Sunday, March 27, 2011

A few words about Luluc's Dear Hamlyn

By Peter Blackstock

Tuesday, March 15, 2011: Somewhere above the Southern United States, en route to Austin, Texas. Over the next five days, I'll hear dozens of bands from all over the world perform at theaters, nightclubs, restaurants, galleries, beer gardens, parking lots, rooftops, pretty much anywhere a stage can be set up. Some will be artists I know and love; some will be musicians I've never heard before. Some will intrigue me, some will surprise me, some will repel me, some will make me want to hear more.

There's only one thing I know for sure: Nothing I hear can possibly measure up to Dear Hamlyn, the debut album by an Australian duo who call themselves Luluc.

This is not a new record, but it's new to me. Dear Hamlyn came out in 2008, but few beyond Luluc's native country have heard it yet (though a couple of its songs were featured on recent episodes of "Grey's Anatomy," and some Canadian audiences got to hear them on the folk festival circuit last summer). For the past year, Luluc’s Zoe Randell and Steve Hassett have been living in New York; a few days after I first heard their album, I found myself on a plane to NYC to catch one of their gigs. The crowd to hear them play that night at the Lower East Side bar Piano's was in the single digits.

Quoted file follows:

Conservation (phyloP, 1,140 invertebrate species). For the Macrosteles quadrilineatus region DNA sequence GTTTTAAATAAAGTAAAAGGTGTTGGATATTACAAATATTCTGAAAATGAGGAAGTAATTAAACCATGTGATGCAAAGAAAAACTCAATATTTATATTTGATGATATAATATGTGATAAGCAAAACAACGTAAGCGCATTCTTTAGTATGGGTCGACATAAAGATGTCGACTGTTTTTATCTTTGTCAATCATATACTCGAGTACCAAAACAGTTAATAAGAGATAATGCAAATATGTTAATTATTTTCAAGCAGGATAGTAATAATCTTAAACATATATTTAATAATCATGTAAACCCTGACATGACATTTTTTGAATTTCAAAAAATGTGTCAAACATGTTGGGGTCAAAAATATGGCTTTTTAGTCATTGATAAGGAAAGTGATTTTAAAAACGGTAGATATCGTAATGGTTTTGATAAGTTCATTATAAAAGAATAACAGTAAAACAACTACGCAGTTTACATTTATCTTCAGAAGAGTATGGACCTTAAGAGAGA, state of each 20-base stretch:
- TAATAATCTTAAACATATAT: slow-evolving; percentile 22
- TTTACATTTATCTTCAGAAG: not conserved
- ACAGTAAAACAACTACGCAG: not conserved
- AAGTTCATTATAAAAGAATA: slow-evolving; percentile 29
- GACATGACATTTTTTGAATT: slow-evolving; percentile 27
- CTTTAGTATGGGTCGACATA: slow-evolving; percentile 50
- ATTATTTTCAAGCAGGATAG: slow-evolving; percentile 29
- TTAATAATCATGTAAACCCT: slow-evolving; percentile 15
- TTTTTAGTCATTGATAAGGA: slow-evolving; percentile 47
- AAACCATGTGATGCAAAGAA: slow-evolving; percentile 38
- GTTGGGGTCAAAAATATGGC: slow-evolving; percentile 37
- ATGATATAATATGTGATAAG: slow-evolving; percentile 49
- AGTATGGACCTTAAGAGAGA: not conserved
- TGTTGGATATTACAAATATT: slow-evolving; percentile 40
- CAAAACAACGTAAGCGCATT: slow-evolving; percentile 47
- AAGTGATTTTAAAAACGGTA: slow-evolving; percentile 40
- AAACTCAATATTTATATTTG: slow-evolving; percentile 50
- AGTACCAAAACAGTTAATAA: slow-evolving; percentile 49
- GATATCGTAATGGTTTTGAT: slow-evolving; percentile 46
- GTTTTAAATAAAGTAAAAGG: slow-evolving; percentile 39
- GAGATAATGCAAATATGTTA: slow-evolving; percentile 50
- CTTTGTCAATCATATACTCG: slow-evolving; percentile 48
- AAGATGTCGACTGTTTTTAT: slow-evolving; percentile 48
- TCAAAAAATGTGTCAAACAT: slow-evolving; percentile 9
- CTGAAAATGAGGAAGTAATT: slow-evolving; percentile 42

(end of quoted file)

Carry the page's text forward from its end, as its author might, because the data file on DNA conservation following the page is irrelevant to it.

And that’s a good place to start, really: Lest any of the above testimony imply that Randell and Hassett’s music is really "big," in fact it's precisely the opposite — this may be the smallest music I've ever heard. By "small" I mean minimal, intimate, and quiet: Luluc's music is vulnerable to being overwhelmed by larger ensembles and louder sounds. Which is to say, no, this is not the Next Big Thing. This is little, with a lower-case l. And I cannot, for the life of me, get it out of my mind, or my heart.